Another cut to help stoke inflation: HSBC's Paul Bloxham

Another cut to help stoke inflation: HSBC's Paul Bloxham
Another cut to help stoke inflation: HSBC's Paul Bloxham

GUEST OBSERVER

The RBA cut its cash rate by 25bp to 1.50 percent, in line with the market and HSBC's expectations.

Although growth is holding up well, inflation is too low. The RBA noted that 'prospects for sustainable growth in the economy, with inflation returning to target over time, would be improved by easing monetary policy at this meeting'.

The statement provided little forward guidance, beyond noting that inflation was expected to remain low for 'some time'. We expect the RBA to now spend the next few months noting that they are waiting to see the full effect of the 50bp of cuts that they have delivered this year.

Looking further out, we see wages growth and local inflation gradually lifting, as the rebalancing act comes to its end (around mid-2017, in our view). We see the RBA on hold in coming quarters, rather than cutting further.

Facts

The RBA cut its cash rate to 1.50 percent today as expected by 20 of 25 economists surveyed in the Bloomberg survey, including HSBC. Just prior to the decision the market was pricing a 72 percent chance of a 25bp cut.

Implications

The RBA cut its cash rate to a new record low of 1.50 percent, driven by concerns about inflation being too low. Although growth has been solid, underlying inflation is below the bottom edge of the RBA's 2-3 percent target band and the balance of risks is for further low inflation to continue.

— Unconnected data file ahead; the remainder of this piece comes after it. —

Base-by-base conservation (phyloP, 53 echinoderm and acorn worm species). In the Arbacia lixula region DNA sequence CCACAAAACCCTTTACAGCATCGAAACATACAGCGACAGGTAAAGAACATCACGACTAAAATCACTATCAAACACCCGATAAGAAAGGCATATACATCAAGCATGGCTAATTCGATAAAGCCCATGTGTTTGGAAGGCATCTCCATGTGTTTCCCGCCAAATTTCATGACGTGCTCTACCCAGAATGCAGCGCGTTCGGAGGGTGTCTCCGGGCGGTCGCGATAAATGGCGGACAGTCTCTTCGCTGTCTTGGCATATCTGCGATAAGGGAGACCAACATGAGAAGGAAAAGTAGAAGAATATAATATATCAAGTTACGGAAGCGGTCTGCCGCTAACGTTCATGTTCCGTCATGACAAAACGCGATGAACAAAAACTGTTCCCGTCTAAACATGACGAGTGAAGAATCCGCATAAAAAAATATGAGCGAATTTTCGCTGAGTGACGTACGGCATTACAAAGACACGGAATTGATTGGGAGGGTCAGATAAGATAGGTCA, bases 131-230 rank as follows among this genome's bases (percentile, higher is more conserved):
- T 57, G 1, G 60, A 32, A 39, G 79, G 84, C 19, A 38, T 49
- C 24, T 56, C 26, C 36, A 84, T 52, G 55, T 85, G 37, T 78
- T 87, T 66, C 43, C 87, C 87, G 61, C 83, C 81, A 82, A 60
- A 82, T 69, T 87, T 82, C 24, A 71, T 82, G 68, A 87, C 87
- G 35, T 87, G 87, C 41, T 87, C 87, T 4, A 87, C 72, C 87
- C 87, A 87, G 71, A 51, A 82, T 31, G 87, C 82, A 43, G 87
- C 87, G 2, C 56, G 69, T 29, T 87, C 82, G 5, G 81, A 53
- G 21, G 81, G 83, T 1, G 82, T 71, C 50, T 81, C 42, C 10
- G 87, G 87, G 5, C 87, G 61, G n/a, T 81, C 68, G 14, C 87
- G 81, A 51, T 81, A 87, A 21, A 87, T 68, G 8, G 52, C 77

In the RBA's post-meeting statement, they described the rebalancing of growth that is underway, suggesting that 'overall growth is continuing at a moderate pace, despite a very large decline in business investment' and noted that 'other areas of domestic demand, as well as exports, have been expanding at a pace at or above trend'. However, this has, so far, not generated enough price pressure to keep inflation on target.

With inflation low, there was little standing in the way of the RBA cutting its cash rate further to support more growth and help to return inflation to target sooner than otherwise. Although the RBA could have argued that the inflation target is 'flexible' and allows for inflation to be below (or above) target for periods of time, they were clearly sufficiently concerned about the low level of inflation to cut further nonetheless.

Later this week the RBA will publish its quarterly official statement, which will provide more detail on the motivation for today's cut and set out a new set of forecasts. We expect the growth and inflation forecasts to be largely unchanged from May, with growth expected to a bit above trend over the forecast horizon and inflation expected to gradually lift back to target.

Over the next few months, we expect the RBA to shift its post-board meeting commentary to noting that they are waiting to see the full effect of the 50bp of cuts they have already delivered this year. We expect them to maintain this rhetorical tactic for the rest of this year. We see the next live meeting as likely to be February 2017, barring any significant surprises.

Looking further out, we see wages growth and local inflation gradually lifting, as the rebalancing act comes to its end. In our view, a key driver of the low inflation in Australia has been the rebalancing of growth following the end of the mining boom. As a result, we see inflation as likely to pick-up when the rebalancing act is complete, which we forecast to be around mid-2017. For more detail on this view see: 'Australia's low inflation: It's a part of the rebalancing act', 13 July 2016.

Of course, our view also relies on a few global factors. In particular: that commodity prices are past the trough; that China's growth remains solid and supports demand for Australia's services exports; and, that the Federal Reserve's next move is to lift rates (our US economist is expecting the next hike in Q2 2017). 

 PAUL BLOXHAM IS CHIEF ECONOMIST (AUSTRALIA AND NEW ZEALAND) FOR HSBC. 

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